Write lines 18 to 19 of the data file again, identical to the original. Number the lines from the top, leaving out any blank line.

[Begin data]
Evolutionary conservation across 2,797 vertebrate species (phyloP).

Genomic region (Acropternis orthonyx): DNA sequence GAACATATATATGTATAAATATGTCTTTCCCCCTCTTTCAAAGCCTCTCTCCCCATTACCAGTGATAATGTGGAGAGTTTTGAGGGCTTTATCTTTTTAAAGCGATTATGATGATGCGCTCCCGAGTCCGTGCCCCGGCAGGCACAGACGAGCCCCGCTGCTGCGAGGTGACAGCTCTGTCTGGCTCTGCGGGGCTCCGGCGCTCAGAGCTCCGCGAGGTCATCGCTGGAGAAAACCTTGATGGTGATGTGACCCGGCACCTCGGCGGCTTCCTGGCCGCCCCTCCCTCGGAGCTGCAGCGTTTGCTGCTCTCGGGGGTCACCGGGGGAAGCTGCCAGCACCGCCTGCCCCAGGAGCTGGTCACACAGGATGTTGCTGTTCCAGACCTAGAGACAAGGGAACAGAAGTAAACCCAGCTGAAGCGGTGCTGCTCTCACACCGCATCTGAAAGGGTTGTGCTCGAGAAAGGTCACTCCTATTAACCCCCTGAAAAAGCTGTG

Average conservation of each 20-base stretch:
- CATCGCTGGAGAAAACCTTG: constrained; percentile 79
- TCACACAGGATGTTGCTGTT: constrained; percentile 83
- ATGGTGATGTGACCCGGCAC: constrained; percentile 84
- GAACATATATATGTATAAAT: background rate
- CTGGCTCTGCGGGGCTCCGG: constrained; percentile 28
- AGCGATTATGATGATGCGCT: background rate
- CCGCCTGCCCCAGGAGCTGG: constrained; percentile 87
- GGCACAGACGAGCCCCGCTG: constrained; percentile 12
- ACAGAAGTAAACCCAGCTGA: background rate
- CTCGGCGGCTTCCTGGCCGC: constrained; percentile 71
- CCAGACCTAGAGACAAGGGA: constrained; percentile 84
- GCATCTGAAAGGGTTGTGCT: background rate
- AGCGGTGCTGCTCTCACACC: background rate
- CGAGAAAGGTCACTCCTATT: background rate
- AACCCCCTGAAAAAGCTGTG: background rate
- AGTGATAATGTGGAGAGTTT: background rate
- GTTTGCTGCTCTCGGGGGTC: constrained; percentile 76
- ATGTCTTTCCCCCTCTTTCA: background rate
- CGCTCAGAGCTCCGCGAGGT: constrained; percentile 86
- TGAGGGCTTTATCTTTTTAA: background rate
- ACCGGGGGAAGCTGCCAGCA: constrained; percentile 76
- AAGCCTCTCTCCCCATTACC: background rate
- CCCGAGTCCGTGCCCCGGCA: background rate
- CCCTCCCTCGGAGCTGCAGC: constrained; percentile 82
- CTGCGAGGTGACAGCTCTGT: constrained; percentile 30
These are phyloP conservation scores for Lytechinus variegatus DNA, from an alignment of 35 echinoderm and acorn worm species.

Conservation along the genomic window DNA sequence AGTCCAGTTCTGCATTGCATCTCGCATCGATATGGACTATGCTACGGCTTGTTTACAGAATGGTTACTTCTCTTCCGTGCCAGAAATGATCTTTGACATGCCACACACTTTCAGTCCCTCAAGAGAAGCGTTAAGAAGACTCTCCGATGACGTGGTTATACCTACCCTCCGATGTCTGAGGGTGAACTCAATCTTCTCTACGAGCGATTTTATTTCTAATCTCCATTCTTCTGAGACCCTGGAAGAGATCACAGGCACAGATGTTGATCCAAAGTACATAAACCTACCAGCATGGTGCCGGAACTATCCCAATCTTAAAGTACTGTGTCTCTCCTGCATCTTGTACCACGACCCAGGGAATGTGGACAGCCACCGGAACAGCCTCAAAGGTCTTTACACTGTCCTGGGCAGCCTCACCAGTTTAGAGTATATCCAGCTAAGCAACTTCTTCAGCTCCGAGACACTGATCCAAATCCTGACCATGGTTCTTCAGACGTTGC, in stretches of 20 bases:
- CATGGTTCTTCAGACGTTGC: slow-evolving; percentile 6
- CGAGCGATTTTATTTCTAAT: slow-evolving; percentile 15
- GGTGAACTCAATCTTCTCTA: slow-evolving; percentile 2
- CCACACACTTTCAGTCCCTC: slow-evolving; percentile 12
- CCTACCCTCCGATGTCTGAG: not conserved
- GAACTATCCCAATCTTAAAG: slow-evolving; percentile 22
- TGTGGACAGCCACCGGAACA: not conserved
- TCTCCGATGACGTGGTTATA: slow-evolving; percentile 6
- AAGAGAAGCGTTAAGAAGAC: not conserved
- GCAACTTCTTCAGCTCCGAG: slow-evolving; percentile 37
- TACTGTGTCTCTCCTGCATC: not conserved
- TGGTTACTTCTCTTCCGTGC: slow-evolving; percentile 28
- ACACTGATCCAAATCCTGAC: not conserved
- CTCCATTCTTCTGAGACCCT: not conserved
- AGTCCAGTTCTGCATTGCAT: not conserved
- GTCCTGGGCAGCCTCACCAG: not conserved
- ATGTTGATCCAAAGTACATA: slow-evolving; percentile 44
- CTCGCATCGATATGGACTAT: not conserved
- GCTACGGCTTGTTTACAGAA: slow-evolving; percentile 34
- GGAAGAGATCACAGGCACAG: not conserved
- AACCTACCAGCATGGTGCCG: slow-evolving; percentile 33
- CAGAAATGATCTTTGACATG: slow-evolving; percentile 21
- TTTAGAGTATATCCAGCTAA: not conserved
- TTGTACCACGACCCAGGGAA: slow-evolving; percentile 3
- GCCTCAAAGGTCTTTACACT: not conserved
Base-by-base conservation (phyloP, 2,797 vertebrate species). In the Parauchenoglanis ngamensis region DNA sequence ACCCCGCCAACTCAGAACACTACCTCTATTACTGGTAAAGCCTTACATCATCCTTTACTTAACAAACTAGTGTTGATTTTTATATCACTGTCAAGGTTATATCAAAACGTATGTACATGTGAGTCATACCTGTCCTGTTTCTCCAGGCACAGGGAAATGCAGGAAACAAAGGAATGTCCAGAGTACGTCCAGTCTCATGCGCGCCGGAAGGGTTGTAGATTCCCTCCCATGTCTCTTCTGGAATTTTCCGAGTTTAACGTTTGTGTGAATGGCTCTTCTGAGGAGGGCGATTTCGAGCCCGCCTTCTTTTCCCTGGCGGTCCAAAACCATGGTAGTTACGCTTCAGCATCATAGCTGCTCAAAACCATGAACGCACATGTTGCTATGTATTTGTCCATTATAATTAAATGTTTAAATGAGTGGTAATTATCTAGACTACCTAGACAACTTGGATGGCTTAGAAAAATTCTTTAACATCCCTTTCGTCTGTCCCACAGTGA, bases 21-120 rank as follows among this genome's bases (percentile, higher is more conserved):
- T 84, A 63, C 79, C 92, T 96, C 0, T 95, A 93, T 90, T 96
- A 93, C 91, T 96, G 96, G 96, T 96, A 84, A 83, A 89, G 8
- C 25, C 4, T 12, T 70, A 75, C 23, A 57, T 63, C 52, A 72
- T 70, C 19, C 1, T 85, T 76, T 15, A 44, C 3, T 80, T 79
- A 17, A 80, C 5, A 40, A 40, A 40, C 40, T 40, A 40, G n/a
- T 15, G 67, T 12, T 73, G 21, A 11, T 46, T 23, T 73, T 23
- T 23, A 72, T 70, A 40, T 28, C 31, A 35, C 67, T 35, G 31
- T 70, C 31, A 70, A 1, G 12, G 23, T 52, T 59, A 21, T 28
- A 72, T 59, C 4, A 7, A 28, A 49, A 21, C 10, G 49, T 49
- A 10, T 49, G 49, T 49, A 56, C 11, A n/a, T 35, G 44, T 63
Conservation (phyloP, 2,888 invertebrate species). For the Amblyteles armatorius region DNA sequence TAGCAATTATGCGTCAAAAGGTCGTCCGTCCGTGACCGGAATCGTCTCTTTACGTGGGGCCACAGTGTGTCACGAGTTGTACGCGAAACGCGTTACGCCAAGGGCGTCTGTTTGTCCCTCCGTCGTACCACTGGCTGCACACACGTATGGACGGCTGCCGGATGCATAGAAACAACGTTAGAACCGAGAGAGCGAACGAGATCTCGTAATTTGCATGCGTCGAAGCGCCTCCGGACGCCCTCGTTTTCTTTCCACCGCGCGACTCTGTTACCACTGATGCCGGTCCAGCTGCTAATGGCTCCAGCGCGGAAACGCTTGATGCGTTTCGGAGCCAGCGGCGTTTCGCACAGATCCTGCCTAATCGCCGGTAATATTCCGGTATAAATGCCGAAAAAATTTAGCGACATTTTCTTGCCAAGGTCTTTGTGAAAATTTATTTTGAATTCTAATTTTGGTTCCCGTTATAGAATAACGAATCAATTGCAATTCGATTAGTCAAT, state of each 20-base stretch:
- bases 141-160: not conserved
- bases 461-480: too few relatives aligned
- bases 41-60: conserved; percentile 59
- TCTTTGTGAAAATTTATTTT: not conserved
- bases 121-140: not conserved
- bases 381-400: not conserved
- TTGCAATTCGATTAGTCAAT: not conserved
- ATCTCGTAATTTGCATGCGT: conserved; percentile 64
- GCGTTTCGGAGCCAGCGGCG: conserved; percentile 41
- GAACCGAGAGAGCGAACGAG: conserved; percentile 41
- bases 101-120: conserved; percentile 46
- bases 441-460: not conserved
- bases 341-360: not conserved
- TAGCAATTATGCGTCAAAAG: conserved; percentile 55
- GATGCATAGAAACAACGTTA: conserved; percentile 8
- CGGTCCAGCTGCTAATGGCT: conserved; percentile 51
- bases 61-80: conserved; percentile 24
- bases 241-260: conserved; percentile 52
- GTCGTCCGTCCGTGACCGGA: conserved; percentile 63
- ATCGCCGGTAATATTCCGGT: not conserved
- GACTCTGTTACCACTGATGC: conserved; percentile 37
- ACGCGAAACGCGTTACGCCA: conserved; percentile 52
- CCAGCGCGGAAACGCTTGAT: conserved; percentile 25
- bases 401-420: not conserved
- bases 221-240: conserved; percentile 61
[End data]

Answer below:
- AACCCCCTGAAAAAGCTGTG: background rate
- AGTGATAATGTGGAGAGTTT: background rate